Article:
Main The Dark Age Of Comic Books Discussion

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09:24:12 AM Oct 22nd 2013
I very much disagree with the following two paragraphs, but I wanted more input before I did something about it. For one thing, we're talking about comics, not movies. Not even "comic book movies," a term I'm just not comfortable with. We're talking about the comics themselves. "In at least one medium, the Dark Age is still going strong; the number of comic book movies has increased in recent decades, and these tend to have darker takes on superheroes and other comics material. Arguably, this started with Batman (1989), which sharply contrasted with the Adam West TV show. Batman was followed by the even darker Batman Returns (1992). The following films were relatively Lighter and Softer, but the series returned to a darker mood with the reboot Batman Begins (2005) and its sequels, The Dark Knight (2008) and The Dark Knight Rises (2012). Blade (1998) and X-Men (2000) and their sequels continued the trend of movie superheroes wearing black. Frank Miller's Sin City and 300 were adapted into films in 2005 and 2006. The Movie of Alan Moore's Watchmen came in 2009. The latest Superman movies have also reflected the trend: 2006's Superman Returns was a sequel and deliberate homage to the 70s-80s ones while also questioning his 21st century relevance, making him a parent out of wedlock and brutally sending him to death's door, and 2013's Man of Steel was a Continuity Reboot eschewing camp for a more serious and deconstructive take on his origin story. While the Batman movies of Christopher Nolan were certainly "dark," and the Superman movies were relatively dark compared to the films of the '70s and '80s, the Avengers wasn't particularly dark. Of the films that lead up to it, the one that was arguably the "darkest' did worst at the box office (The Incredible Hulk) and while Iron Man 3 was promoted as going in a "darker" direction, it really didn't. If anything, it was shakey. Then there's Spider-Man and, okay, The Amazing Spider-Man is slightly darker than the films that came before (all of which were in the '00s) but it's not like night and day. Dark simply isn't the word that comes to mind. Finally, The Wolverine was surely "dark," but X-Men: First Class wasn't really, and the older ones were kind-of "dark" by virtue of intense scenes of violence and black costumes, but again, it's just not the first word that comes to mind. There have always been "dark movies," but at no point, do we refer to a "dark age" of movies. The '80s/'90s are considered the "dark age" not just because there were "dark comics," but because they were the going trend. Mere inclusion doesn't make something a "dark age." "Ironically, during the Dark Age in comics, superhero movies had actually been a lot Lighter and Softer than the material they were taking inspiration from. So far, however, the Hollywood Dark Age is taking a much more nuanced approach than the comic one. Whereas the comics, for the most part, crammed as much sex and gore as humanly possible into the pages they were given, the movies are taking a less bloody approach (except when justified); The Dark Knight relies on Bloodless Carnage like no other, and Watchmen is gory but doesn't rely on the gore to tell a story (in fact, the climax is less gory in the movie than it was in the comic). For all we know, this could change in the future, just like how Alan Moore and Frank Miller gave way to Todd Mc Farlane and Rob Liefeld, although Hollywood's desire to attract wide audiences for their blockbusters will most likely keep things PG-13 such as with the 2012 megasmash The Avengers that seems to balance light stuff with dark. But then, there's 2010's Kick-Ass." This paragraph just seems a little confused. I'd suggest that they should have used an example of a "lighter & softer" film, but then, I'd really suggest these paragraphs be rewritten or jettisoned.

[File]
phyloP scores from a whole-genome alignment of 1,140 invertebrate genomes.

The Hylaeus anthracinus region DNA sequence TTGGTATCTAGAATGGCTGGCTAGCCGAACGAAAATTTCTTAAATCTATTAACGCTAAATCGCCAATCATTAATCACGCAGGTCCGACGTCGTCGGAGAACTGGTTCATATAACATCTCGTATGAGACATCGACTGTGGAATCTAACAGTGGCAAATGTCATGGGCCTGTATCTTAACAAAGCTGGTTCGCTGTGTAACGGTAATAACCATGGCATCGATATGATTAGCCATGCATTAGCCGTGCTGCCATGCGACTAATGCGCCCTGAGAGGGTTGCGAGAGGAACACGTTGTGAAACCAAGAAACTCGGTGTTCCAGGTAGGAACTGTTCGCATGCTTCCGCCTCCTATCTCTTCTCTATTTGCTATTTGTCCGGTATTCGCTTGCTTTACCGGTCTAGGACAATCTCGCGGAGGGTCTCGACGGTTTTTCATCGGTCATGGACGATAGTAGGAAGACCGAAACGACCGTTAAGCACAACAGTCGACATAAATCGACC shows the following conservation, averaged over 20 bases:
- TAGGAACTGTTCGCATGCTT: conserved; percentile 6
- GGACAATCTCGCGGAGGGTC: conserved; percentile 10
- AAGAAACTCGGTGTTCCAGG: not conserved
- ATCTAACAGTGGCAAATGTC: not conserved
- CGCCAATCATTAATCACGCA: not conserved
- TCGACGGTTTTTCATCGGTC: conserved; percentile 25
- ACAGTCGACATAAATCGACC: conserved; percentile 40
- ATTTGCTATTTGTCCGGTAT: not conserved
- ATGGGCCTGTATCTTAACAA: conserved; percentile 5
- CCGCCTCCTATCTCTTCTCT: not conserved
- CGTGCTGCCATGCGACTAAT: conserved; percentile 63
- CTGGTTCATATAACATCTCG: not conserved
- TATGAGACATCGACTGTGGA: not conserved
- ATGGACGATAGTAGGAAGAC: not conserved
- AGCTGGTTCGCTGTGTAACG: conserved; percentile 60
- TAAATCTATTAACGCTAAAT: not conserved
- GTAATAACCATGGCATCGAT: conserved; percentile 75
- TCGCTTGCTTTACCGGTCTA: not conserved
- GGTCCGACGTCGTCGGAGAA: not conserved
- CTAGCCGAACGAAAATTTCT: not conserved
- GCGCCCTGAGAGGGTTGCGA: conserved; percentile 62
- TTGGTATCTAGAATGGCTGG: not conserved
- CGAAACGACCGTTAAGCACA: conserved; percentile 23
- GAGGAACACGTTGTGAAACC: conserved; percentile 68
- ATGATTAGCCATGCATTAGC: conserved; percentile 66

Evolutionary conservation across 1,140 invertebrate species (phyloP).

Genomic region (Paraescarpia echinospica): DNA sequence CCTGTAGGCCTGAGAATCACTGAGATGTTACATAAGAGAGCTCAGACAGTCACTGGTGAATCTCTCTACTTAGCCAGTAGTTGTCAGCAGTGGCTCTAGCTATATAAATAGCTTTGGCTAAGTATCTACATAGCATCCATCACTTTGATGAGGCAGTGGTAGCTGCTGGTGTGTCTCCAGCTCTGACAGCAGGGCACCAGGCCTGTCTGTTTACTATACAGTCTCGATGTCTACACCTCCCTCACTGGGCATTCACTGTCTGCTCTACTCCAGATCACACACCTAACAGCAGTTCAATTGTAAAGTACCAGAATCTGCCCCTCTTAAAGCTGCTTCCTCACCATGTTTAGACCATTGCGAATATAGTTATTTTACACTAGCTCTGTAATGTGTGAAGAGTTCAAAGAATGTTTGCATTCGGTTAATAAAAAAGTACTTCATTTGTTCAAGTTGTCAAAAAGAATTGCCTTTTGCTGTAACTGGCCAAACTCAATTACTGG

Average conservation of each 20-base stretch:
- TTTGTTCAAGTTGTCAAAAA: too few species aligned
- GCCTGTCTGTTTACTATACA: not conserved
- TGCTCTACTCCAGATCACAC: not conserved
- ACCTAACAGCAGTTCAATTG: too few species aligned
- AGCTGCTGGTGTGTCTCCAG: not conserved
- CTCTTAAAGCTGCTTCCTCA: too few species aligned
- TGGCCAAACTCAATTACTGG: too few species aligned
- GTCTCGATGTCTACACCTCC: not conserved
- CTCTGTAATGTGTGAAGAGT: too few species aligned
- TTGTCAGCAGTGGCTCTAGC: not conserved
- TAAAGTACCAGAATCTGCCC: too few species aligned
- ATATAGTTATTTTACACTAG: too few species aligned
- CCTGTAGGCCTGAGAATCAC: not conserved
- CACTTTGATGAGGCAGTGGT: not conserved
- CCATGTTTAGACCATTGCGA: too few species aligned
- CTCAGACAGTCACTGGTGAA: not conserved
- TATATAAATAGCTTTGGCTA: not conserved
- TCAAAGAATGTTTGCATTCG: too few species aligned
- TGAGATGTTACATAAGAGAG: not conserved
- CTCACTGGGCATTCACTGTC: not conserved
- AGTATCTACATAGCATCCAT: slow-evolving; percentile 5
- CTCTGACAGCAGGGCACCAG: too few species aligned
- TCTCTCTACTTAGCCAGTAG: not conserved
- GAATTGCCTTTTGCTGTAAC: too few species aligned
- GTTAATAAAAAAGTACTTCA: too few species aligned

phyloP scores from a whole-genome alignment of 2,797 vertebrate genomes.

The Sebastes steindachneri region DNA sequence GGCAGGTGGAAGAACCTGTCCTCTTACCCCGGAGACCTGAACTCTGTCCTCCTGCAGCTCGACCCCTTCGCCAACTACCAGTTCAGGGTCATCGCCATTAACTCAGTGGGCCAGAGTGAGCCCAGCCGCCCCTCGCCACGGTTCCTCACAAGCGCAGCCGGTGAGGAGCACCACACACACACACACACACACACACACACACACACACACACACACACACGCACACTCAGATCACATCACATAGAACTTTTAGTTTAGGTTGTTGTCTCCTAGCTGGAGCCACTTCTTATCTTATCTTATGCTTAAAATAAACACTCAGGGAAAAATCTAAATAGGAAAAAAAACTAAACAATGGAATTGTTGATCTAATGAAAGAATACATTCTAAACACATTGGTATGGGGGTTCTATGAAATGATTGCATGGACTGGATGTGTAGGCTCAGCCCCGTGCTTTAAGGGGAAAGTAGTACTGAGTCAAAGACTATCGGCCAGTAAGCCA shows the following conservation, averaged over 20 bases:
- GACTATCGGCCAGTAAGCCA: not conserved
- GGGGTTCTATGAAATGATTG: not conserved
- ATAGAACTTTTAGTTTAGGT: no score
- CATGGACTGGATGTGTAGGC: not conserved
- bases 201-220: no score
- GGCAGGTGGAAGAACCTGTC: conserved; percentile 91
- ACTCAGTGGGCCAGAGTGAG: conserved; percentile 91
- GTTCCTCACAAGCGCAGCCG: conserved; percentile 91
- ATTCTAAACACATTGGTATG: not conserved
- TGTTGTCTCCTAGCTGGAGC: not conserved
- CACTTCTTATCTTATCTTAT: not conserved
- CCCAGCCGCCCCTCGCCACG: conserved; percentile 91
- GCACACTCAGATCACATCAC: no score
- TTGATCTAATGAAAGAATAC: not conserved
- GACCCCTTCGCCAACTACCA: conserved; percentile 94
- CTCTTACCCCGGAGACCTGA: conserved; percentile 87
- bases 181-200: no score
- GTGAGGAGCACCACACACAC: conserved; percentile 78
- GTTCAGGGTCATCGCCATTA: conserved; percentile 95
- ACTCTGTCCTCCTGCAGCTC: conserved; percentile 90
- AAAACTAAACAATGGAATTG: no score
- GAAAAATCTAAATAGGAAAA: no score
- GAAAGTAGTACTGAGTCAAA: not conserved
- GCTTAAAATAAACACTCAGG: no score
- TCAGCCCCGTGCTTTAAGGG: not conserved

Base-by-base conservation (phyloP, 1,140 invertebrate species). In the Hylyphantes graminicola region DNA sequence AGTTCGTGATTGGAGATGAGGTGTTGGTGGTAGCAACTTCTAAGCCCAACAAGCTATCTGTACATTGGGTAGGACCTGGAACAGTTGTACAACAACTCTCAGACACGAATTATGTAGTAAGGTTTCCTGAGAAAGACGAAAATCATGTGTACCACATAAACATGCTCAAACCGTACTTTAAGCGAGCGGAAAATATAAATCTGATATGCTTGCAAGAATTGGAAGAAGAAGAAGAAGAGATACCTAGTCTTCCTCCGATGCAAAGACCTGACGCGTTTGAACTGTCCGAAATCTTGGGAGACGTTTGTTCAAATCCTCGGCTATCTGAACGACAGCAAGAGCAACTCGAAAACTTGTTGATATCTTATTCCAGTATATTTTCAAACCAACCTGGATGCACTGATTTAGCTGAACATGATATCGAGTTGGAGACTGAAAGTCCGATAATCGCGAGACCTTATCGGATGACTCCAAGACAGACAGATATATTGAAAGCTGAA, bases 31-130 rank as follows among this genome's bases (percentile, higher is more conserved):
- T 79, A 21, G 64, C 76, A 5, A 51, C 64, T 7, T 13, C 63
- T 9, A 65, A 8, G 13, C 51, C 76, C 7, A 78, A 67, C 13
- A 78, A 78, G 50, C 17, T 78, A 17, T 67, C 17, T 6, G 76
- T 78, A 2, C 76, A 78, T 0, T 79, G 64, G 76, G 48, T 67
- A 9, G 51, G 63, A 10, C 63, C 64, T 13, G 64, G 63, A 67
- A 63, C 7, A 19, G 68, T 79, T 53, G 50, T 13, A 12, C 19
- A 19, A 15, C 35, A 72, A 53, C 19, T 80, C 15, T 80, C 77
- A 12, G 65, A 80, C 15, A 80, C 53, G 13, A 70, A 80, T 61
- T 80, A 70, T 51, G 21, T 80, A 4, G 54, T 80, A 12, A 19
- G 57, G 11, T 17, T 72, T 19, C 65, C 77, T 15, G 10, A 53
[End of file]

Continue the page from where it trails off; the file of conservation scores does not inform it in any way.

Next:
09:29:38 AM Oct 22nd 2013
Sweet zombie Jesus, learn about paragraph breaks. Nobody's going to read that massive wall of text.
05:51:48 PM Nov 12th 2010
edited by Ironeye
Carried over from the original Dark Age discussion page:
The archived discussion The Fanta...our cover? That's not photoshopped is it?

Some Guy: I believe it's a real cover. However, it's not really a Dark Age cover so much as it is a painfully ugly one. Removed.
arbane: Wasn't it Marvel that bought out Malibu Comics?
09:22:56 AM Oct 22nd 2013
edited by
Woops! Clumbsy me!
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